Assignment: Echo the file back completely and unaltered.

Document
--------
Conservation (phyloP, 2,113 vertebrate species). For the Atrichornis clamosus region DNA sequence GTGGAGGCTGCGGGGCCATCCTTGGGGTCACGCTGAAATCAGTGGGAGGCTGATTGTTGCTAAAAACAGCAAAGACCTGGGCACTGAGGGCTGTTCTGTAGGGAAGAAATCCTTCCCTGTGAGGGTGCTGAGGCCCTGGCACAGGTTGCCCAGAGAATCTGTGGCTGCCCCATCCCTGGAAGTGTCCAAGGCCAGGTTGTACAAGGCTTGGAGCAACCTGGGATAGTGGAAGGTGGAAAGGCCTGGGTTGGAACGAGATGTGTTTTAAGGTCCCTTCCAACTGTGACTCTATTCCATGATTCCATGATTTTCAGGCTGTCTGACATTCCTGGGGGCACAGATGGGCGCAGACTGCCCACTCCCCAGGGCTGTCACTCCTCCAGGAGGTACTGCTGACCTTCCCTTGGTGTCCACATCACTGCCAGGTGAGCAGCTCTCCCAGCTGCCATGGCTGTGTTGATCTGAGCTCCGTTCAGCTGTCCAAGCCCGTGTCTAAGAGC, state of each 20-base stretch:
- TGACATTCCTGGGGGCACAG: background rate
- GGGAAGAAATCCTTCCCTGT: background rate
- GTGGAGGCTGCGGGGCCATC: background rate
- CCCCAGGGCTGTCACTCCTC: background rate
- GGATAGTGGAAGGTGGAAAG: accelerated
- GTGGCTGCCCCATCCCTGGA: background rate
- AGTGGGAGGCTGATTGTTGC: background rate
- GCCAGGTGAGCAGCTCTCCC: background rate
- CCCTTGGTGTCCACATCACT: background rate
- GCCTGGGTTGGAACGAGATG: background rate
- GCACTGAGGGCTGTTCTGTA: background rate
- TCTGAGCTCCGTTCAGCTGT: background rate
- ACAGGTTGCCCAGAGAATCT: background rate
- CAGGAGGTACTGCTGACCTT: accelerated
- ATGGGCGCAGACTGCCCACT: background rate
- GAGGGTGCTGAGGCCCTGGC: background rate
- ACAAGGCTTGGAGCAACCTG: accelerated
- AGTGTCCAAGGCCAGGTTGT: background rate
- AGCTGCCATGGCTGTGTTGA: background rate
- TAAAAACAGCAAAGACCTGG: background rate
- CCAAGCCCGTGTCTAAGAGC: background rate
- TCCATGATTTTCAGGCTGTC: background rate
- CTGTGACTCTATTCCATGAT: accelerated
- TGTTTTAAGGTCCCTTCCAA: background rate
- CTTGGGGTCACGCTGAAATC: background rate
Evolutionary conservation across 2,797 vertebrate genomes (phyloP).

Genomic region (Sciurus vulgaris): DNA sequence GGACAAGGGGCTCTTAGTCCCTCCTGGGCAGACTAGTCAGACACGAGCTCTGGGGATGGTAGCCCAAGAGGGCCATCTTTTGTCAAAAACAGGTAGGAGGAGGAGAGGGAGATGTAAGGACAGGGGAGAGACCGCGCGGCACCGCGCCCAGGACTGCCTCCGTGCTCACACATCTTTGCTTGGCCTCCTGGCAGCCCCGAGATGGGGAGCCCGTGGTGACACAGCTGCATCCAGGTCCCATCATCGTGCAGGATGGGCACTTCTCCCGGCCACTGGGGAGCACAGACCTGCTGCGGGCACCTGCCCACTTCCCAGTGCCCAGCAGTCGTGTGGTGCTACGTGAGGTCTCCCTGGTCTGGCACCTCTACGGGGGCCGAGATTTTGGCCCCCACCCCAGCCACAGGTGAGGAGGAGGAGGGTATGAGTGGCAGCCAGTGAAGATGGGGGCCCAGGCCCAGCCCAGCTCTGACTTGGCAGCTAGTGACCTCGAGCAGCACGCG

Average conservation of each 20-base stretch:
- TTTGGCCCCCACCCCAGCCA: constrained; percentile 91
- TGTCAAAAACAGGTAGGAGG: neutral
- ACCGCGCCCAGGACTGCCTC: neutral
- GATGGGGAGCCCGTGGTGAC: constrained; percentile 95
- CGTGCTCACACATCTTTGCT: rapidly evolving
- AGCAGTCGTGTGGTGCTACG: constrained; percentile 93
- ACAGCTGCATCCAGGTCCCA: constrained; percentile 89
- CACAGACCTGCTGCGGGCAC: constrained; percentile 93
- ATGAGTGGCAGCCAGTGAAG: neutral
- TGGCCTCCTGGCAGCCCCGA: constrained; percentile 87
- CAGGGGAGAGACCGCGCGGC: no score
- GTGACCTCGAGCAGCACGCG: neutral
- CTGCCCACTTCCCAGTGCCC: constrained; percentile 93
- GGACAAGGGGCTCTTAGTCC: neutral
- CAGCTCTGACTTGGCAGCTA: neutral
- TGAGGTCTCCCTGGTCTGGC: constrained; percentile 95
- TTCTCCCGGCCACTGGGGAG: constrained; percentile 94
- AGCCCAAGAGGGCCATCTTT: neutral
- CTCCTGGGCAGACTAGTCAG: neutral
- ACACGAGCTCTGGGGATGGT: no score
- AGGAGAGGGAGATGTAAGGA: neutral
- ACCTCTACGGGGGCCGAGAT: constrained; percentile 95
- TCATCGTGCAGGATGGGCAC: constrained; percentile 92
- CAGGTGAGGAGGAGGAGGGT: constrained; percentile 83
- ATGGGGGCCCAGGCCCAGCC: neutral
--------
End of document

Conservation (phyloP, 2,113 vertebrate species). For the Atrichornis clamosus region DNA sequence GTGGAGGCTGCGGGGCCATCCTTGGGGTCACGCTGAAATCAGTGGGAGGCTGATTGTTGCTAAAAACAGCAAAGACCTGGGCACTGAGGGCTGTTCTGTAGGGAAGAAATCCTTCCCTGTGAGGGTGCTGAGGCCCTGGCACAGGTTGCCCAGAGAATCTGTGGCTGCCCCATCCCTGGAAGTGTCCAAGGCCAGGTTGTACAAGGCTTGGAGCAACCTGGGATAGTGGAAGGTGGAAAGGCCTGGGTTGGAACGAGATGTGTTTTAAGGTCCCTTCCAACTGTGACTCTATTCCATGATTCCATGATTTTCAGGCTGTCTGACATTCCTGGGGGCACAGATGGGCGCAGACTGCCCACTCCCCAGGGCTGTCACTCCTCCAGGAGGTACTGCTGACCTTCCCTTGGTGTCCACATCACTGCCAGGTGAGCAGCTCTCCCAGCTGCCATGGCTGTGTTGATCTGAGCTCCGTTCAGCTGTCCAAGCCCGTGTCTAAGAGC, state of each 20-base stretch:
- TGACATTCCTGGGGGCACAG: background rate
- GGGAAGAAATCCTTCCCTGT: background rate
- GTGGAGGCTGCGGGGCCATC: background rate
- CCCCAGGGCTGTCACTCCTC: background rate
- GGATAGTGGAAGGTGGAAAG: accelerated
- GTGGCTGCCCCATCCCTGGA: background rate
- AGTGGGAGGCTGATTGTTGC: background rate
- GCCAGGTGAGCAGCTCTCCC: background rate
- CCCTTGGTGTCCACATCACT: background rate
- GCCTGGGTTGGAACGAGATG: background rate
- GCACTGAGGGCTGTTCTGTA: background rate
- TCTGAGCTCCGTTCAGCTGT: background rate
- ACAGGTTGCCCAGAGAATCT: background rate
- CAGGAGGTACTGCTGACCTT: accelerated
- ATGGGCGCAGACTGCCCACT: background rate
- GAGGGTGCTGAGGCCCTGGC: background rate
- ACAAGGCTTGGAGCAACCTG: accelerated
- AGTGTCCAAGGCCAGGTTGT: background rate
- AGCTGCCATGGCTGTGTTGA: background rate
- TAAAAACAGCAAAGACCTGG: background rate
- CCAAGCCCGTGTCTAAGAGC: background rate
- TCCATGATTTTCAGGCTGTC: background rate
- CTGTGACTCTATTCCATGAT: accelerated
- TGTTTTAAGGTCCCTTCCAA: background rate
- CTTGGGGTCACGCTGAAATC: background rate
Evolutionary conservation across 2,797 vertebrate genomes (phyloP).

Genomic region (Sciurus vulgaris): DNA sequence GGACAAGGGGCTCTTAGTCCCTCCTGGGCAGACTAGTCAGACACGAGCTCTGGGGATGGTAGCCCAAGAGGGCCATCTTTTGTCAAAAACAGGTAGGAGGAGGAGAGGGAGATGTAAGGACAGGGGAGAGACCGCGCGGCACCGCGCCCAGGACTGCCTCCGTGCTCACACATCTTTGCTTGGCCTCCTGGCAGCCCCGAGATGGGGAGCCCGTGGTGACACAGCTGCATCCAGGTCCCATCATCGTGCAGGATGGGCACTTCTCCCGGCCACTGGGGAGCACAGACCTGCTGCGGGCACCTGCCCACTTCCCAGTGCCCAGCAGTCGTGTGGTGCTACGTGAGGTCTCCCTGGTCTGGCACCTCTACGGGGGCCGAGATTTTGGCCCCCACCCCAGCCACAGGTGAGGAGGAGGAGGGTATGAGTGGCAGCCAGTGAAGATGGGGGCCCAGGCCCAGCCCAGCTCTGACTTGGCAGCTAGTGACCTCGAGCAGCACGCG

Average conservation of each 20-base stretch:
- TTTGGCCCCCACCCCAGCCA: constrained; percentile 91
- TGTCAAAAACAGGTAGGAGG: neutral
- ACCGCGCCCAGGACTGCCTC: neutral
- GATGGGGAGCCCGTGGTGAC: constrained; percentile 95
- CGTGCTCACACATCTTTGCT: rapidly evolving
- AGCAGTCGTGTGGTGCTACG: constrained; percentile 93
- ACAGCTGCATCCAGGTCCCA: constrained; percentile 89
- CACAGACCTGCTGCGGGCAC: constrained; percentile 93
- ATGAGTGGCAGCCAGTGAAG: neutral
- TGGCCTCCTGGCAGCCCCGA: constrained; percentile 87
- CAGGGGAGAGACCGCGCGGC: no score
- GTGACCTCGAGCAGCACGCG: neutral
- CTGCCCACTTCCCAGTGCCC: constrained; percentile 93
- GGACAAGGGGCTCTTAGTCC: neutral
- CAGCTCTGACTTGGCAGCTA: neutral
- TGAGGTCTCCCTGGTCTGGC: constrained; percentile 95
- TTCTCCCGGCCACTGGGGAG: constrained; percentile 94
- AGCCCAAGAGGGCCATCTTT: neutral
- CTCCTGGGCAGACTAGTCAG: neutral
- ACACGAGCTCTGGGGATGGT: no score
- AGGAGAGGGAGATGTAAGGA: neutral
- ACCTCTACGGGGGCCGAGAT: constrained; percentile 95
- TCATCGTGCAGGATGGGCAC: constrained; percentile 92
- CAGGTGAGGAGGAGGAGGGT: constrained; percentile 83
- ATGGGGGCCCAGGCCCAGCC: neutral